He was fairly dismissive. He told me, “You have to be 6 feet tall and blond-haired and blue-eyed to be in movies and on television.”

And at that point it was fairly true — except for Jay Silverheels. And that was a source of pride for everyone.

In the ’70s, with movies like “Little Big Man,” Westerns began to have a little different flavor, and I think casting people and filmmakers began to realize, “Hey, maybe we can get a little more authentic in terms of who we cast here.” That kind of opened up the gates. Chief Dan George, Will Sampson and Jay Silverheels all kind of got the ball rolling. Then it became cyclical.

In the ’80s, we all kind of disappeared — I guess we went off to disco or something. (Laughs.) We didn’t show up again until into the ’90s with “Dances With Wolves.” Now I think more and more people are becoming involved and beginning to make films with their own ideas. We’re just looking for the first big crossover film that is Native American-themed and -written and -produced and everything.

ABC News explains the significance of the moment:

He may be the first American Indian presenter at the Oscars, Studi said, a possibility echoed by Sonny Skyhawk, an actor and longtime activist. Academy librarians were unable to confirm that because presenters aren’t tracked.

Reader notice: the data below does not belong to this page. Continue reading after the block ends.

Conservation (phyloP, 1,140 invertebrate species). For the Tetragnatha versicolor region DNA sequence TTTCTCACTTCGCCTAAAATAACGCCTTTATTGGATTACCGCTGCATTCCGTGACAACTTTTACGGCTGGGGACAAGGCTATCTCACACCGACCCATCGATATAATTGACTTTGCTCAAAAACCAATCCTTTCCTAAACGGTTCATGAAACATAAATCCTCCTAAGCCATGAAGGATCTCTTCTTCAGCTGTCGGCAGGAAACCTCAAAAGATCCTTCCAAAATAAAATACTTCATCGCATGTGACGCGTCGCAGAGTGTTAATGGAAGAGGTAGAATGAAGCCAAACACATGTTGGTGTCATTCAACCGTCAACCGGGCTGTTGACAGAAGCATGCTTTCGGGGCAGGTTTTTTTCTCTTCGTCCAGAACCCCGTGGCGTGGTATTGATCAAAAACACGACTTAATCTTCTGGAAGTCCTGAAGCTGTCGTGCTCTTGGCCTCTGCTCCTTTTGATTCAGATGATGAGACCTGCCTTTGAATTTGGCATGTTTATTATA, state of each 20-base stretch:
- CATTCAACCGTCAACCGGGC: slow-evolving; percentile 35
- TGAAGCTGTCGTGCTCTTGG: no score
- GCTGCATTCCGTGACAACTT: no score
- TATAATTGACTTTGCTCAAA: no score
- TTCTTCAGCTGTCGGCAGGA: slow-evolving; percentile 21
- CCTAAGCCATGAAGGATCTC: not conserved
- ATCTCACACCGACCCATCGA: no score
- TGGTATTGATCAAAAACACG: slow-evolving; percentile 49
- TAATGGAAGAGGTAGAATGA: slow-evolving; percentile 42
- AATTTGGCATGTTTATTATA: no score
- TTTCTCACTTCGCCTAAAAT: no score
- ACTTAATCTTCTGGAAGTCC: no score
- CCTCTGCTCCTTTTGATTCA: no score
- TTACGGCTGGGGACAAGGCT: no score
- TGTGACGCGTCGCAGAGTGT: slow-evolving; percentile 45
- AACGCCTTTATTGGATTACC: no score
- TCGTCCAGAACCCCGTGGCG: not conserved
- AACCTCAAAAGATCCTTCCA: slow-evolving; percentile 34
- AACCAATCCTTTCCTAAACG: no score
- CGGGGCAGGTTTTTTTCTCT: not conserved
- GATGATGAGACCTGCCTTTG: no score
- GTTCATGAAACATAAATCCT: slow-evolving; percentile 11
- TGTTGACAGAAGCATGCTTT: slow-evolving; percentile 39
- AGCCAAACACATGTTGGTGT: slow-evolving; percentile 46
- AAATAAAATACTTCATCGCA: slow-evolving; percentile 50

But the academy acknowledged that a scant number of Native Americans have taken part in the ceremony since it was launched — although famed humorist Will Rogers, who was of Cherokee heritage, did host in 1934.

Nominations have gone to three Native Americans, all Canadian, including actors Chief Dan George in 1971 for “Little Big Man” and Graham Greene in 1991 for “Dances with Wolves” and musician Buffy Sainte-Marie in 1983 for the original song “Up Where We Belong,” which won the Oscar.

When “Dances with Wolves” won for adapted screenplay, writer Michael Blake invited film consultant Doris Leader Charge to join him onstage. She also translated his remarks into Lakota Sioux.

There was one unexpected appearance: In 1973, actress and activist Sacheen Littlefeather subbed for Marlon Brando at his request, rejecting his best-actor award for “The Godfather.” Brando had said his decision to refuse the trophy was, in part, to protest the depiction of Native Americans on-screen.

All ethnic groups face stereotyping in movies and on TV, but American Indians also have stubbornly scant opportunities as well.

Studi, asked if he intended to use his moment in the spotlight, said he has no “grand statements” planned: “It’s enough of a statement to be there.”

One Shining Moment Goes Unappreciated…In Silence

Entertainment Weekly provides narration for the events of Studi’s military-themed tribute:

Ahead of the Best Cinematography presentation, actor Wes Studi (Hostiles) came on stage to introduce a very specific montage about military movies. American Sniper, The Hurt Locker, Saving Private Ryan, and Zero Dark Thirty were all included.

The topic was personal, as Studi served as a soldier in the Vietnam War. “I’m proud to have served there for 12 months with Alpha Company of the 39th Infantry. Anyone else?” Studi asked, to silence.